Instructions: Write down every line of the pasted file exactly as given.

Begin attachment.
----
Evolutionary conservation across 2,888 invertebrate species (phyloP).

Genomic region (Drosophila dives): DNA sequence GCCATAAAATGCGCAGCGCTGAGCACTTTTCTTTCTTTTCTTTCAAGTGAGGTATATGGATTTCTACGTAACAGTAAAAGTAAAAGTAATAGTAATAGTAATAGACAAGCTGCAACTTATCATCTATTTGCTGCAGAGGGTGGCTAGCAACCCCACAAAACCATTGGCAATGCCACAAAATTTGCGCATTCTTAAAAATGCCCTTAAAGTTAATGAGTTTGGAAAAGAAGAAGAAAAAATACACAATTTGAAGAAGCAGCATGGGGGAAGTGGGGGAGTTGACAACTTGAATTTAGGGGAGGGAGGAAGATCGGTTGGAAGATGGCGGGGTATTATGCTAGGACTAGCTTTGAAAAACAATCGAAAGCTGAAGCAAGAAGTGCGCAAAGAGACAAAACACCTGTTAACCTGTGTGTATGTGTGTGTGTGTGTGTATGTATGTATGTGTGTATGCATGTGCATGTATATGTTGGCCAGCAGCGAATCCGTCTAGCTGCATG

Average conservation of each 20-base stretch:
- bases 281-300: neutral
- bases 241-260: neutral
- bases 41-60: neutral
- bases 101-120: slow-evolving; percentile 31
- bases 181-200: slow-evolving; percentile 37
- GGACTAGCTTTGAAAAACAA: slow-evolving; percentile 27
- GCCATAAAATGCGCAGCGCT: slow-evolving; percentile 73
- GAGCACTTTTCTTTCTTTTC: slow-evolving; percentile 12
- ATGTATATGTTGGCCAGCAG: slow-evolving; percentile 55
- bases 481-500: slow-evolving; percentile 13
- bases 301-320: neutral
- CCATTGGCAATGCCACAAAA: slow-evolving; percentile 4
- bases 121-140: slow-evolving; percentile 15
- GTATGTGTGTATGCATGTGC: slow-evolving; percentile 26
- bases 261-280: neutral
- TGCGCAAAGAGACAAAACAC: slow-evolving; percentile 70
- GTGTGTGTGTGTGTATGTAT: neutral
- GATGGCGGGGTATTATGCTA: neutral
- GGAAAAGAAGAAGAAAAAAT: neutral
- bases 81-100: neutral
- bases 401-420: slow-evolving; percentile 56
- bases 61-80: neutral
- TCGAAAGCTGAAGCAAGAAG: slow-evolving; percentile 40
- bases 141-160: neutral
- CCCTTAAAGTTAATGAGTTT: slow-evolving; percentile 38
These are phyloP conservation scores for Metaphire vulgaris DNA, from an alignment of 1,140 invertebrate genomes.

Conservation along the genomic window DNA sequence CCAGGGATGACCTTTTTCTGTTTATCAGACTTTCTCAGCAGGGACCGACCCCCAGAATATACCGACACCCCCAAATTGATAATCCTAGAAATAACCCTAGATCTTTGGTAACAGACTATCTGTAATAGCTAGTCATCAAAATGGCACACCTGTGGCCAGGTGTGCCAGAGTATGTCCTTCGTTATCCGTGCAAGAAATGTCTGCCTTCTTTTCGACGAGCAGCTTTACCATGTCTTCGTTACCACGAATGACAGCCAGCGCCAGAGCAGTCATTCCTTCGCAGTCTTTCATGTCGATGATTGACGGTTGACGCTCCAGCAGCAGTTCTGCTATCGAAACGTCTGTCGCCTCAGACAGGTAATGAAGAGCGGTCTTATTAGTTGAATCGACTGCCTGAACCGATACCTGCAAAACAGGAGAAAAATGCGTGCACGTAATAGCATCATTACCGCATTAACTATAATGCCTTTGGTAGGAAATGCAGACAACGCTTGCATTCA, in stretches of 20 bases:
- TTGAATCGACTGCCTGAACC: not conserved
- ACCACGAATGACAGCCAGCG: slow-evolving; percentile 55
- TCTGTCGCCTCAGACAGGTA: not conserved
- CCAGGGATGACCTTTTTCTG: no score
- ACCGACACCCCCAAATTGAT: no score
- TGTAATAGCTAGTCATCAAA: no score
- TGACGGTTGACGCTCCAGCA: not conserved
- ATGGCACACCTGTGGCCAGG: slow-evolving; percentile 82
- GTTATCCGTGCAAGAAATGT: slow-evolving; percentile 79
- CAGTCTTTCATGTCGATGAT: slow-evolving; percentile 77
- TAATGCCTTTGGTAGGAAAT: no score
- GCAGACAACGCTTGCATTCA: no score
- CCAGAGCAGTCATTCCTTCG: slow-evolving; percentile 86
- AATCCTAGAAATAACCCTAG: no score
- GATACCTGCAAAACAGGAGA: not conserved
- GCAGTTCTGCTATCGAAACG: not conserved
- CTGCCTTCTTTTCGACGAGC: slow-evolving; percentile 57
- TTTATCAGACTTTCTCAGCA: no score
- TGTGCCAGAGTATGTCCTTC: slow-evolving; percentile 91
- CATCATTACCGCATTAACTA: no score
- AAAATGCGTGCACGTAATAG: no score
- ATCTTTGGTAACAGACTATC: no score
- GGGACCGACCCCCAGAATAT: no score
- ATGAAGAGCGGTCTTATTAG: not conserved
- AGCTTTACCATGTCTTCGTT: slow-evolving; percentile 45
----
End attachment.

Evolutionary conservation across 2,888 invertebrate species (phyloP).

Genomic region (Drosophila dives): DNA sequence GCCATAAAATGCGCAGCGCTGAGCACTTTTCTTTCTTTTCTTTCAAGTGAGGTATATGGATTTCTACGTAACAGTAAAAGTAAAAGTAATAGTAATAGTAATAGACAAGCTGCAACTTATCATCTATTTGCTGCAGAGGGTGGCTAGCAACCCCACAAAACCATTGGCAATGCCACAAAATTTGCGCATTCTTAAAAATGCCCTTAAAGTTAATGAGTTTGGAAAAGAAGAAGAAAAAATACACAATTTGAAGAAGCAGCATGGGGGAAGTGGGGGAGTTGACAACTTGAATTTAGGGGAGGGAGGAAGATCGGTTGGAAGATGGCGGGGTATTATGCTAGGACTAGCTTTGAAAAACAATCGAAAGCTGAAGCAAGAAGTGCGCAAAGAGACAAAACACCTGTTAACCTGTGTGTATGTGTGTGTGTGTGTGTATGTATGTATGTGTGTATGCATGTGCATGTATATGTTGGCCAGCAGCGAATCCGTCTAGCTGCATG

Average conservation of each 20-base stretch:
- bases 281-300: neutral
- bases 241-260: neutral
- bases 41-60: neutral
- bases 101-120: slow-evolving; percentile 31
- bases 181-200: slow-evolving; percentile 37
- GGACTAGCTTTGAAAAACAA: slow-evolving; percentile 27
- GCCATAAAATGCGCAGCGCT: slow-evolving; percentile 73
- GAGCACTTTTCTTTCTTTTC: slow-evolving; percentile 12
- ATGTATATGTTGGCCAGCAG: slow-evolving; percentile 55
- bases 481-500: slow-evolving; percentile 13
- bases 301-320: neutral
- CCATTGGCAATGCCACAAAA: slow-evolving; percentile 4
- bases 121-140: slow-evolving; percentile 15
- GTATGTGTGTATGCATGTGC: slow-evolving; percentile 26
- bases 261-280: neutral
- TGCGCAAAGAGACAAAACAC: slow-evolving; percentile 70
- GTGTGTGTGTGTGTATGTAT: neutral
- GATGGCGGGGTATTATGCTA: neutral
- GGAAAAGAAGAAGAAAAAAT: neutral
- bases 81-100: neutral
- bases 401-420: slow-evolving; percentile 56
- bases 61-80: neutral
- TCGAAAGCTGAAGCAAGAAG: slow-evolving; percentile 40
- bases 141-160: neutral
- CCCTTAAAGTTAATGAGTTT: slow-evolving; percentile 38
These are phyloP conservation scores for Metaphire vulgaris DNA, from an alignment of 1,140 invertebrate genomes.

Conservation along the genomic window DNA sequence CCAGGGATGACCTTTTTCTGTTTATCAGACTTTCTCAGCAGGGACCGACCCCCAGAATATACCGACACCCCCAAATTGATAATCCTAGAAATAACCCTAGATCTTTGGTAACAGACTATCTGTAATAGCTAGTCATCAAAATGGCACACCTGTGGCCAGGTGTGCCAGAGTATGTCCTTCGTTATCCGTGCAAGAAATGTCTGCCTTCTTTTCGACGAGCAGCTTTACCATGTCTTCGTTACCACGAATGACAGCCAGCGCCAGAGCAGTCATTCCTTCGCAGTCTTTCATGTCGATGATTGACGGTTGACGCTCCAGCAGCAGTTCTGCTATCGAAACGTCTGTCGCCTCAGACAGGTAATGAAGAGCGGTCTTATTAGTTGAATCGACTGCCTGAACCGATACCTGCAAAACAGGAGAAAAATGCGTGCACGTAATAGCATCATTACCGCATTAACTATAATGCCTTTGGTAGGAAATGCAGACAACGCTTGCATTCA, in stretches of 20 bases:
- TTGAATCGACTGCCTGAACC: not conserved
- ACCACGAATGACAGCCAGCG: slow-evolving; percentile 55
- TCTGTCGCCTCAGACAGGTA: not conserved
- CCAGGGATGACCTTTTTCTG: no score
- ACCGACACCCCCAAATTGAT: no score
- TGTAATAGCTAGTCATCAAA: no score
- TGACGGTTGACGCTCCAGCA: not conserved
- ATGGCACACCTGTGGCCAGG: slow-evolving; percentile 82
- GTTATCCGTGCAAGAAATGT: slow-evolving; percentile 79
- CAGTCTTTCATGTCGATGAT: slow-evolving; percentile 77
- TAATGCCTTTGGTAGGAAAT: no score
- GCAGACAACGCTTGCATTCA: no score
- CCAGAGCAGTCATTCCTTCG: slow-evolving; percentile 86
- AATCCTAGAAATAACCCTAG: no score
- GATACCTGCAAAACAGGAGA: not conserved
- GCAGTTCTGCTATCGAAACG: not conserved
- CTGCCTTCTTTTCGACGAGC: slow-evolving; percentile 57
- TTTATCAGACTTTCTCAGCA: no score
- TGTGCCAGAGTATGTCCTTC: slow-evolving; percentile 91
- CATCATTACCGCATTAACTA: no score
- AAAATGCGTGCACGTAATAG: no score
- ATCTTTGGTAACAGACTATC: no score
- GGGACCGACCCCCAGAATAT: no score
- ATGAAGAGCGGTCTTATTAG: not conserved
- AGCTTTACCATGTCTTCGTT: slow-evolving; percentile 45